My FOI request this morning dislodged the agreement by which the city of Little Rock (actually Mayor Mark Stodola) permitted an Army Special Operations group to perform an unannounced training exercise over downtown Little Rock Friday night that alarmed many residents in the Governor’s Mansion and other neighborhoods.
The exercise focused on the former VA hospital, now privately owned by an evangelist, on Roosevelt Road and commercial property a short distance to the southeast across Interstate 30 — some vacant land used for helicopter landing owned by Moon Distributors’ Stan Hastings. They Army made arrangements to use the properties. Neighbors said the operation was noisy and lengthy and extended from late Friday to early morning hours Saturday. An agreement between the Army and city reveals the size of the operation:
The exercise will consist of 7-9 rotary wing aircraft, 2-3 fixed wing airframes and 80-100 Special Operation ground force personnel conducting full mission profile training as previously coordinated. Rotary wing aircraft will INFIL ground forces via fast rope and air land infiltration and will EXFIL ground forces via vertical hoist extraction and air land EXFIL in victing of “Moon Distributors.” Ground Force personnel will conduct force on force simmunition training as well as mechanical and explosive breaching on the target facility in accordance with previously conducted coordination and distributed guidance.
Here’s the full agreement. A key point in light of neighbors’ complaints and the mayor’s brief response when questioned by a neighborhood group: The agreement provided for public notice of the exercise, including press releases “to all appropriate Little Rock officials for dissemination,” and specified that public affairs officers would be on the ground to handle any questions that should arise.
Little Rock Police Lt. Terry Hastings said police knew about the exercise, but said the portion of the agreement referring to public notice and door-to-door notification was understood by the city to be the military’s obligation, not the city’s. (He later supplied some e-mails that reflect this.) The agreement, however, specified “that Little Rock, AK [sic] public affairs officials publish official notification and door-to-door notifications of appropriate personnel through the desired media on a time-line deemed necessary by the mayor’s office and city officials. This coordination will comply with the guidance disseminated to local officials throught he 160th SOAR(A) Public Affairs Office.”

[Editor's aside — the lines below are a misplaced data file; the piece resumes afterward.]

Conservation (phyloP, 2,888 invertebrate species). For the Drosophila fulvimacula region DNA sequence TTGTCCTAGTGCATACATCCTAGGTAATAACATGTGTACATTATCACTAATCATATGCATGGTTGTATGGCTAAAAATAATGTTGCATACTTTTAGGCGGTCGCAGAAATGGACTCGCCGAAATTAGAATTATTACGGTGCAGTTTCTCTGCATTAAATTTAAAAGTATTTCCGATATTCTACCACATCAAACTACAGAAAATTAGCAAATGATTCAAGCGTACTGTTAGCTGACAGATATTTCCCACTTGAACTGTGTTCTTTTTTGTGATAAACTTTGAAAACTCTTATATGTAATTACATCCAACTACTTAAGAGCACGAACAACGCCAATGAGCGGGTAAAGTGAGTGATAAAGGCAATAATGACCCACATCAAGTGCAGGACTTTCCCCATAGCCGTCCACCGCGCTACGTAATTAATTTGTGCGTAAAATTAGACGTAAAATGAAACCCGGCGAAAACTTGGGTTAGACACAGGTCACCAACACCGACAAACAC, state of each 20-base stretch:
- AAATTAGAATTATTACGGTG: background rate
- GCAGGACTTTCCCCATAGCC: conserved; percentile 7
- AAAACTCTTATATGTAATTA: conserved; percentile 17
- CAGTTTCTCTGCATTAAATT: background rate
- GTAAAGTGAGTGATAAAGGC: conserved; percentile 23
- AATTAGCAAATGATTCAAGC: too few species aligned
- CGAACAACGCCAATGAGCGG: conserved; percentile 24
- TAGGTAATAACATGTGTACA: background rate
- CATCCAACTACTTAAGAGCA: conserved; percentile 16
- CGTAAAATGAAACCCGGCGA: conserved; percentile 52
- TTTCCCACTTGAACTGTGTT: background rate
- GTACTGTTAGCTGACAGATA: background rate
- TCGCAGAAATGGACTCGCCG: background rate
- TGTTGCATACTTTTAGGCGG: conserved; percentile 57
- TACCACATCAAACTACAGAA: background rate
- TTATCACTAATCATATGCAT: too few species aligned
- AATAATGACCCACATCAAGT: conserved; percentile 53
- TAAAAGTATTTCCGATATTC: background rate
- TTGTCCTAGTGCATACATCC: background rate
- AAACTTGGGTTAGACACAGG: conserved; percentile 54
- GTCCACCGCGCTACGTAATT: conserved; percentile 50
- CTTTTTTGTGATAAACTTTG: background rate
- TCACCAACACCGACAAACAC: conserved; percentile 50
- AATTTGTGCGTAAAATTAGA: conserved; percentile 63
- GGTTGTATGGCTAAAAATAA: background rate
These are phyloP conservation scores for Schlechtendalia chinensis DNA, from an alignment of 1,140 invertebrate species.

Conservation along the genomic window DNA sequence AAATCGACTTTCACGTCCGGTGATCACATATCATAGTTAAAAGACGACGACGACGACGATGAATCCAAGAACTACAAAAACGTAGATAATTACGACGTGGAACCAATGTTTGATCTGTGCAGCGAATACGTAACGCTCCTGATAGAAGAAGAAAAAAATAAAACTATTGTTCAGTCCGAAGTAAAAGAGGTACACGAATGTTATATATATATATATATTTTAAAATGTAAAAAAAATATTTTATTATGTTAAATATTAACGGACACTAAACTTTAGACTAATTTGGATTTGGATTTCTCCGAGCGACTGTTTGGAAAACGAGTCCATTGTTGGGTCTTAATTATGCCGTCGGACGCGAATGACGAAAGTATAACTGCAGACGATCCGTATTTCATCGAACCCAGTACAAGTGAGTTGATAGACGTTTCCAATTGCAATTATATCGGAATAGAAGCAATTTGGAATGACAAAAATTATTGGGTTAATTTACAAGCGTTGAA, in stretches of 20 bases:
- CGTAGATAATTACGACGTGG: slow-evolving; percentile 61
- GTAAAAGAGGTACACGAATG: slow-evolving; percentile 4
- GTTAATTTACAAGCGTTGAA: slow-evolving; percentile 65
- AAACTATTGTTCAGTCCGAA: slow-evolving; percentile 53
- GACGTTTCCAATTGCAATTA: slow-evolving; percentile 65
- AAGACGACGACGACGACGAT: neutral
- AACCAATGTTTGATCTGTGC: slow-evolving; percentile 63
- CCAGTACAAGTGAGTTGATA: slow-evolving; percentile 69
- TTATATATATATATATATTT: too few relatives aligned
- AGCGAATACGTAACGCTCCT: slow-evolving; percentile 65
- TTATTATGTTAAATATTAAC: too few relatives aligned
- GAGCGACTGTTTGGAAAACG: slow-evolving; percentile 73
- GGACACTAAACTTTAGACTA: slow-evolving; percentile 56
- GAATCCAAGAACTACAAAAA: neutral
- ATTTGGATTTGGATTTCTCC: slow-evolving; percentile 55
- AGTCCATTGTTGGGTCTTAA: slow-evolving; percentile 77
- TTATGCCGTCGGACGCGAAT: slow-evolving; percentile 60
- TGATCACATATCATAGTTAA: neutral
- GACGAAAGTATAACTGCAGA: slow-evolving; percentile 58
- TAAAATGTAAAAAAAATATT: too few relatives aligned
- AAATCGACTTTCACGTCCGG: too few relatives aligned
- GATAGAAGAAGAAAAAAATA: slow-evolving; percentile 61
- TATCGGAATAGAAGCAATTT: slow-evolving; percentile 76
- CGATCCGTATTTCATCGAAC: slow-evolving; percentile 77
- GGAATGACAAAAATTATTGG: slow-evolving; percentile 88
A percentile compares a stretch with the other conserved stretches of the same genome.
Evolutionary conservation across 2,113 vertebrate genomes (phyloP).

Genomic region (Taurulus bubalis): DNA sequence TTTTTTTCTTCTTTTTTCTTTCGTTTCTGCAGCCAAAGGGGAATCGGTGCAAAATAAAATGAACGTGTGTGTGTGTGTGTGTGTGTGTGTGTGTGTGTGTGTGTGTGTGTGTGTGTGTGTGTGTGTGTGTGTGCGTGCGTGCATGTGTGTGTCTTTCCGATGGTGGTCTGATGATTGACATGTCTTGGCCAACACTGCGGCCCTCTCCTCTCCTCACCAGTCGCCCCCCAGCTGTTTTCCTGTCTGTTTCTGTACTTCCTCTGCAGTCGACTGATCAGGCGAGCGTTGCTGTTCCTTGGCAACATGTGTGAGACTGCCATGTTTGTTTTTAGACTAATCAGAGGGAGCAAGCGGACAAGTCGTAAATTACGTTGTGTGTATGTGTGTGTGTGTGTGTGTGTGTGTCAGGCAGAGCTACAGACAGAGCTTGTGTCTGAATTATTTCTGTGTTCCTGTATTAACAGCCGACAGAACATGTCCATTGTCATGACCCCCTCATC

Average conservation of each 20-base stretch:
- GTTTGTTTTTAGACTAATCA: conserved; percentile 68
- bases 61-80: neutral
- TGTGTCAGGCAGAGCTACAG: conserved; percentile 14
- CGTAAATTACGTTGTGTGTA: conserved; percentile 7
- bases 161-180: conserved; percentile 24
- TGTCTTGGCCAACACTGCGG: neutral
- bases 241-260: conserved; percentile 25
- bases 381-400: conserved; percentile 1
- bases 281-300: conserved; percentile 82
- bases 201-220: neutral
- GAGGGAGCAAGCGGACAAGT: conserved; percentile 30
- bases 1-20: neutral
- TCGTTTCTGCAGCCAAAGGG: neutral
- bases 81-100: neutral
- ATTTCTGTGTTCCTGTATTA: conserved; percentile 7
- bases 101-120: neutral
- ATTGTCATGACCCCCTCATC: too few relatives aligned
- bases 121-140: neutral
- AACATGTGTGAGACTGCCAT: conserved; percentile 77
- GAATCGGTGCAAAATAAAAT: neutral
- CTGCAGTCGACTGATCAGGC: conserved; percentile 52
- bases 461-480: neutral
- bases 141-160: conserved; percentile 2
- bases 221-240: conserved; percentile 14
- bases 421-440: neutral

Maj. Mike Burns, public affairs officer for the 160th, said that such training exercises, which are conducted around the country, present a Catch 22. Too much advance knowledge can attract spectators that can add to the risk of the operations. He said the decision not to announce the exercise in advance was made cooperatively with the city, but he said it was ultimately the city’s decision because the Department of Defense didn’t have the authority to make announcement for the police or through the city website. “Bottom line, it comes down to what the police and city want to do,” he said.
OK, it’s agreed. Notice should have been given in neighborhood. I heard from Mayor Stodola late in the afternoon:
Public notice and fliers were supposed to be distributed door to door. I was assured that this would happen when I was briefed about this exercise on September 7th as I expressed the same concern that you and others have expressed. I had no further contact with the military as they were to work with our LRPD. Apparently someone dropped the ball.